This book is unusual on several counts. Its most persistent and unnerving characteristic was expressed by our university's Academic Vice-President when the book editors met with him to ask for extraordinary support to bring the project to life. "It's too ambitious" was the frank appraisal of our historian-trained administrator. Our college Dean concurred, but in the wake of our presentations to each, they gave us their full and unwavering support for the duration of the project.
Another unusual characteristic of this book is the reality of six editors—a bit odd for sure because it is difficult to get more than two academics to agree on anything. The book began with three like-minded editors—John Koval, Michael Bennett, and Fassil Demissie—who had begun by planning a very different book, a book examining the impact of immigrants and immigration on contemporary Chicago. As we discussed our project, it expanded to a much larger and more exciting intellectual challenge: the analysis of social, political, demographic, economic, and cultural change in the Chicago region. Deciding to forge ahead with this larger agenda, we looked for colleagues to expand the team.
The first colleague we approached to join us in this conceptualizing and writing venture, Roberta Garner, passionately rejected the offer—because she was reluctant to reexperience the frustrations of working with other authors, coordinating schedules, and enforcing deadlines. Intellectual arm wrestling finally won out, and three became four. Larry Bennett actually offered to join us and convinced us that we needed him more than we knew (he was right), and four became five. Lastly, we each recognized that our project called for a social scientist conversant in the use and management of census data and other large data sets. Five, then, became six with the recruitment of Kiljoong Kim.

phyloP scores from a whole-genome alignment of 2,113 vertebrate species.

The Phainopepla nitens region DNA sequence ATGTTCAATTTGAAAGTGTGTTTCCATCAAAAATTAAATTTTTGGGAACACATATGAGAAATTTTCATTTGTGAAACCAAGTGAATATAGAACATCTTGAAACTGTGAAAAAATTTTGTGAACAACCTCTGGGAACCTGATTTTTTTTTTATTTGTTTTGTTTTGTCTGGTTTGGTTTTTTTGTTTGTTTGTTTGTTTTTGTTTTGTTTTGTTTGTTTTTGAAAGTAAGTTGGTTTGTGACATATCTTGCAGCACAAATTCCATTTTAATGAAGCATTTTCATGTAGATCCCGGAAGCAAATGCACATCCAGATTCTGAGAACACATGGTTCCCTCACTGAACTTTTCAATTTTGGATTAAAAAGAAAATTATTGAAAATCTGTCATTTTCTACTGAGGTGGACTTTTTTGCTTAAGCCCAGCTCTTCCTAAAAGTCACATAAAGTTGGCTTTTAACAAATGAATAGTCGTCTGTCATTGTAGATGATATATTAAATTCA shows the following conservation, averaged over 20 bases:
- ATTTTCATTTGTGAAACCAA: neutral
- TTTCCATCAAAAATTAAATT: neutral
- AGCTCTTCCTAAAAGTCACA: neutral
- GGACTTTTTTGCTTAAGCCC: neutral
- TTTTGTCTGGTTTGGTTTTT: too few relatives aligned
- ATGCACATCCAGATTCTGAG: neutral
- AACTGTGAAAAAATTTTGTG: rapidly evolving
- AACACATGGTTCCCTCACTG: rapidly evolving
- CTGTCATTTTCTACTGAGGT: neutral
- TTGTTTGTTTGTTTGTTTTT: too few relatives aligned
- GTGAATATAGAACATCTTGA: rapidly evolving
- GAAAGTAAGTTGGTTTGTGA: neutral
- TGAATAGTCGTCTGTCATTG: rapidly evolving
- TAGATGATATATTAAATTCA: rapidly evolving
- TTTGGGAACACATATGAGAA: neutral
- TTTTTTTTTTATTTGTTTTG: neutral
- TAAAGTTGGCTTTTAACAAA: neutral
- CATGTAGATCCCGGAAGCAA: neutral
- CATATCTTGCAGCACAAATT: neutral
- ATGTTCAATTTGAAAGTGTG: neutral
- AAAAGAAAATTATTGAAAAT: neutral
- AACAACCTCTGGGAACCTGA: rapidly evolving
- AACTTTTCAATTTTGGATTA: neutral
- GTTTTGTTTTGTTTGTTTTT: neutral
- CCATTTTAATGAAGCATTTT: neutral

Planning the book became a six-person yearlong colloquium on urban analysis and change. After that year we knew what kind of a book we wanted to produce, what its content and chapter subjects should be, and how it should flow. We also thought we knew most of the people we wanted to produce it with, so the next challenge was to bring them on board.
Moving ahead proved sensitive on two counts. First, many of us—speaking both of editors and contributors—were strangers to each other, and not one of us knew everyone else both personally and intellectually. So first we had to prove to our potential team that our project could be realized and that it would be worth the risk of time and effort. Second, with twenty contributors we faced the danger of generating nearly that many distinct book agendas with little to unify them except a single book jacket and a common title.
We brought all the potential contributors together for two workshops. The first day-long workshop had two goals: (1) to introduce ourselves to our prospective co-authors and to each other, as well as (2) to introduce them to our project, the parameters of a common theme, and a common set of what we had now identified as "converging forces." We agreed beforehand that if, after our presentation at this workshop, anyone felt they could not write within the . . .